Statewide, we are in good shape right now as far as the PPE we have on hand. But even today, we started taking measures to start conserving all of the equipment that we do have because we know the worst is yet to come. And it`s scary seeing what`s happening in New Orleans and New York and knowing what the healthcare workers there are going through. It`s heartbreaking.

EMANUEL: How are the nurses supporting each other and the nurses and doctors supporting each other in this sort of anticipating the wave of patients?

SNELL: Yes - no, we`re working really well together right now. I mean, we have to. We have to be ready for this when it gets here. We`re talking about ways to improve the work we`re doing in our ICU, our workflow, creating ICUs in other parts of our hospital. The National Guard has set up some stuff over at the University of Vermont to have those beds ready, about 40 or 50 beds over there. So, as a state, we`re gearing up, we`re getting ready and kind of bracing right now.

EMANUEL: Eric Bressman, how is your staff taking what has been almost a month of constant pressure from the COVID patients? And where is the decompensation happening? And you`re the Chief Resident. You have to care for all those residents. What do you do to bolster their morale?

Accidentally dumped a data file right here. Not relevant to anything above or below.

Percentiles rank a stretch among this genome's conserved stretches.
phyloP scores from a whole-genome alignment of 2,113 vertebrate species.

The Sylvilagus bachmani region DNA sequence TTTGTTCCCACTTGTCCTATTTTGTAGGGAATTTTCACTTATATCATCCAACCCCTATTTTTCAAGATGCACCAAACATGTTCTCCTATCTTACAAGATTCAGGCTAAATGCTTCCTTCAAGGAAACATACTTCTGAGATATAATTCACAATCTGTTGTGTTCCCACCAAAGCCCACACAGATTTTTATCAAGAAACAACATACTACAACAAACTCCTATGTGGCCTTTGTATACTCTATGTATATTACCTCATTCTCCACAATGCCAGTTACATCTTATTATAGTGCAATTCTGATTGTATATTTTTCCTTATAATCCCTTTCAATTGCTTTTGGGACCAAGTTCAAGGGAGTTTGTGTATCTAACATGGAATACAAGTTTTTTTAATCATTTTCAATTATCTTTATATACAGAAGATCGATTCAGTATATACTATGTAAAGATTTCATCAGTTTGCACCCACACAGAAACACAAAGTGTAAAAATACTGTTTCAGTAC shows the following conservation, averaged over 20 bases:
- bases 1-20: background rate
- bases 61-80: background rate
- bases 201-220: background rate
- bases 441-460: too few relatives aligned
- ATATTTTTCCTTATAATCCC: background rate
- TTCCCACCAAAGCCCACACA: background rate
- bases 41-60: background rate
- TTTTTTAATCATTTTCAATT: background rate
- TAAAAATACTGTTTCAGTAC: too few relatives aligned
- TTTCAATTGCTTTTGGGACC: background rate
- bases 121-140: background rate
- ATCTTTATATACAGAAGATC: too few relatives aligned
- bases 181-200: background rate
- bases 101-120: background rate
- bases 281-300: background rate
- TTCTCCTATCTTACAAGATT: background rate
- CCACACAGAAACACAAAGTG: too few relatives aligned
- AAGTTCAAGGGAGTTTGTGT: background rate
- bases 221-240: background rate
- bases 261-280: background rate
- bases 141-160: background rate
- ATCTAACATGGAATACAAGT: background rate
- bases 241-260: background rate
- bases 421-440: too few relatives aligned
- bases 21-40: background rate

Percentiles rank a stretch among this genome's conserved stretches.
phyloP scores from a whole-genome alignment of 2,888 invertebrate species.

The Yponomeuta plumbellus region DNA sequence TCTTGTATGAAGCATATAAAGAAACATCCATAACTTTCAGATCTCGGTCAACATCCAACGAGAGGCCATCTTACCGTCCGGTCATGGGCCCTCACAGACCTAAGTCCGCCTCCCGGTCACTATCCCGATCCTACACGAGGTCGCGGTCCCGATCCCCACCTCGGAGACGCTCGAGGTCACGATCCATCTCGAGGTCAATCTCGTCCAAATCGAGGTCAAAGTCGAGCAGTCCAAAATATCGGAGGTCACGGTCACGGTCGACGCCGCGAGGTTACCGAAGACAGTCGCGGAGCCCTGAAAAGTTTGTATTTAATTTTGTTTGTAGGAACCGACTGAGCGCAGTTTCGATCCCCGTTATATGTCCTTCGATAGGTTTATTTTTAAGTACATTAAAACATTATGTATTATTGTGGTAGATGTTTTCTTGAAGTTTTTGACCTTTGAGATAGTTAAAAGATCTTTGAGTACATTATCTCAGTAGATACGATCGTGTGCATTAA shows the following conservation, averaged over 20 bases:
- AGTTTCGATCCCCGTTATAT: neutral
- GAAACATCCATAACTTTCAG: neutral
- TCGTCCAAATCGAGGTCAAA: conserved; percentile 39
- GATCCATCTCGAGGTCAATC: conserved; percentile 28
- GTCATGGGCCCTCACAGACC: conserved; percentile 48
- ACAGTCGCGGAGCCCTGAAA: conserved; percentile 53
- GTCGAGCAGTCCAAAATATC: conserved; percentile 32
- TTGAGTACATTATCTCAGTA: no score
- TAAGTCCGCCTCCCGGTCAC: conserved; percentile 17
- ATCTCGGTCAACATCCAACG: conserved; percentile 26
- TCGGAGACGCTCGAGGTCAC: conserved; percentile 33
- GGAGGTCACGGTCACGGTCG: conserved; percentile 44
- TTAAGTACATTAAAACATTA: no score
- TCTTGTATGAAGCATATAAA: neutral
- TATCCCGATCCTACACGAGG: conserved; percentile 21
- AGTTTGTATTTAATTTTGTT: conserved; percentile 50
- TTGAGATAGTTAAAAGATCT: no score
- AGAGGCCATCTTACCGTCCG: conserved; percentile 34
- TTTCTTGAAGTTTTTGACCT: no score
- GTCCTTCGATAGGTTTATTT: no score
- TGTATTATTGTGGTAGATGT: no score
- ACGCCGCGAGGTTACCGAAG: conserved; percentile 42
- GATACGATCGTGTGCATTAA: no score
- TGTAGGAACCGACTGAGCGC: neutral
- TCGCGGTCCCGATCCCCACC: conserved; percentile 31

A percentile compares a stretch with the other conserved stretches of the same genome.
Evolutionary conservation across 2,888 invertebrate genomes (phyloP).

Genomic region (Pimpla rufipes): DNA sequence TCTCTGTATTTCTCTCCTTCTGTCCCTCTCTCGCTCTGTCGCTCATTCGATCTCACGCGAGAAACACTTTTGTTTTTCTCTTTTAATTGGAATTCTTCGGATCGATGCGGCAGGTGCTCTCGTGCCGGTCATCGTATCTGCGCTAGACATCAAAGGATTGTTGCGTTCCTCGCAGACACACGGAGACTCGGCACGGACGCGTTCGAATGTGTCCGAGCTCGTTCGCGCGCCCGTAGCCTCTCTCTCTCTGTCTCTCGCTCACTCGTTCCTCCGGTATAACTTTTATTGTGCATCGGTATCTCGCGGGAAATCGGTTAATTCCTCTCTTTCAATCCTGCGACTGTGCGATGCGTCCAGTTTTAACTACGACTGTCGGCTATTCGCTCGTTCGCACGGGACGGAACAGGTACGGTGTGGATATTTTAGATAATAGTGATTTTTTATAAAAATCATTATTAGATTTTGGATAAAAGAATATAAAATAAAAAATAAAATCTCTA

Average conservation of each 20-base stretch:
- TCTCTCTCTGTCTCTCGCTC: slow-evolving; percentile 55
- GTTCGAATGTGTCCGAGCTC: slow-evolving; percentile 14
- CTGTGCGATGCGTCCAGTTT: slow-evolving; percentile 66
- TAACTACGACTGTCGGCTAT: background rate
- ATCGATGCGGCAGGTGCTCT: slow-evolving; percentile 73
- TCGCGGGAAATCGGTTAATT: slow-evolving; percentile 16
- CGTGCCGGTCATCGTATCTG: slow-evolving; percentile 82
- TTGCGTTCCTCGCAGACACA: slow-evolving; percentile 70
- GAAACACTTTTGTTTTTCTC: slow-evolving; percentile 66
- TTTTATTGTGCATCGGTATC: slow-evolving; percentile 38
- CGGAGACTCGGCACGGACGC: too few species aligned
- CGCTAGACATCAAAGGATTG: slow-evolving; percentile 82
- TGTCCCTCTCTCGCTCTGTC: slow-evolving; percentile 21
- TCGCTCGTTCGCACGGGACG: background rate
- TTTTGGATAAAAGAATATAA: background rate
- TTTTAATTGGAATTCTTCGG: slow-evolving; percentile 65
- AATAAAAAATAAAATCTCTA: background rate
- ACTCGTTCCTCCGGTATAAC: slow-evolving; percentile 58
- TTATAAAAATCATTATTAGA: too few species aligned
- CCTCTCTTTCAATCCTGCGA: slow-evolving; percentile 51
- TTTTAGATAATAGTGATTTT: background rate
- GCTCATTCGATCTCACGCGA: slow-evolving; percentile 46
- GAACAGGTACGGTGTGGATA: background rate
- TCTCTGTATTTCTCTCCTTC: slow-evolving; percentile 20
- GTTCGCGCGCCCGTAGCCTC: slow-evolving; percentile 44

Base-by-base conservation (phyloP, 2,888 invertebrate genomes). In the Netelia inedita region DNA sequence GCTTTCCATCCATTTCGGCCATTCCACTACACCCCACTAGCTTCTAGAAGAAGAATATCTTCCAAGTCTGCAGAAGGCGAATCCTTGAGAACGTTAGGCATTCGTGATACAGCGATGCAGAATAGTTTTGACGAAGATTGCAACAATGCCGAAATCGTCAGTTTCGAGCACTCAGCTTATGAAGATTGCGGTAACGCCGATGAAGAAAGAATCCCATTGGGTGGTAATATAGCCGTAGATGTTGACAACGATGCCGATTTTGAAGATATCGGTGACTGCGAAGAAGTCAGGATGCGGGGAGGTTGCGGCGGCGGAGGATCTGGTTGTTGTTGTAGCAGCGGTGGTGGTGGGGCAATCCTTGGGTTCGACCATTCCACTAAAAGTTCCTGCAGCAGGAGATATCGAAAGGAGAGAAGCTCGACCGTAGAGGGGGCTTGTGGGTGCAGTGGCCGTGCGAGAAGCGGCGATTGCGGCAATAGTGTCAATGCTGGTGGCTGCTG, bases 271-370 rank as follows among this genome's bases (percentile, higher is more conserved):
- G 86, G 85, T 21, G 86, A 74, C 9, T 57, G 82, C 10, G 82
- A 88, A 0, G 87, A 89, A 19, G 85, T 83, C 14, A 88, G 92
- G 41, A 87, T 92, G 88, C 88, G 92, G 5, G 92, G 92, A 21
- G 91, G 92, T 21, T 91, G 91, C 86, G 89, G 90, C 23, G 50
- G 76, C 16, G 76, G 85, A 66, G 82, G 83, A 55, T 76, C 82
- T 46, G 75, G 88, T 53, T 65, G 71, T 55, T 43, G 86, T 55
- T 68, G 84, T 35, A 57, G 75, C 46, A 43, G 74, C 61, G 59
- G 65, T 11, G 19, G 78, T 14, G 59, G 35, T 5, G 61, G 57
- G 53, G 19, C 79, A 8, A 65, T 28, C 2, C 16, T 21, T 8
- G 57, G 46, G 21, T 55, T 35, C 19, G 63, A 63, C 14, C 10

BRESSMAN: It`s been beyond traumatic. I think back to cases from my own residency that I still reflect on where I wonder kind of what if, what could have been, what did I do wrong there. And those are isolated cases and still are sort of traumatic memories for me. And I think, to the number of cases that they`re staying on a daily basis where they reflect on that, they come to us, they call us in the morning after a shift and they say I just don`t know what I did wrong, and it`s just heartbreaking.

I think when all the dust settles from all of this, the collective toll of all this is going to be nothing short of PTSD for many of the front line healthcare workers that have been dealing with this on a day-to-day basis.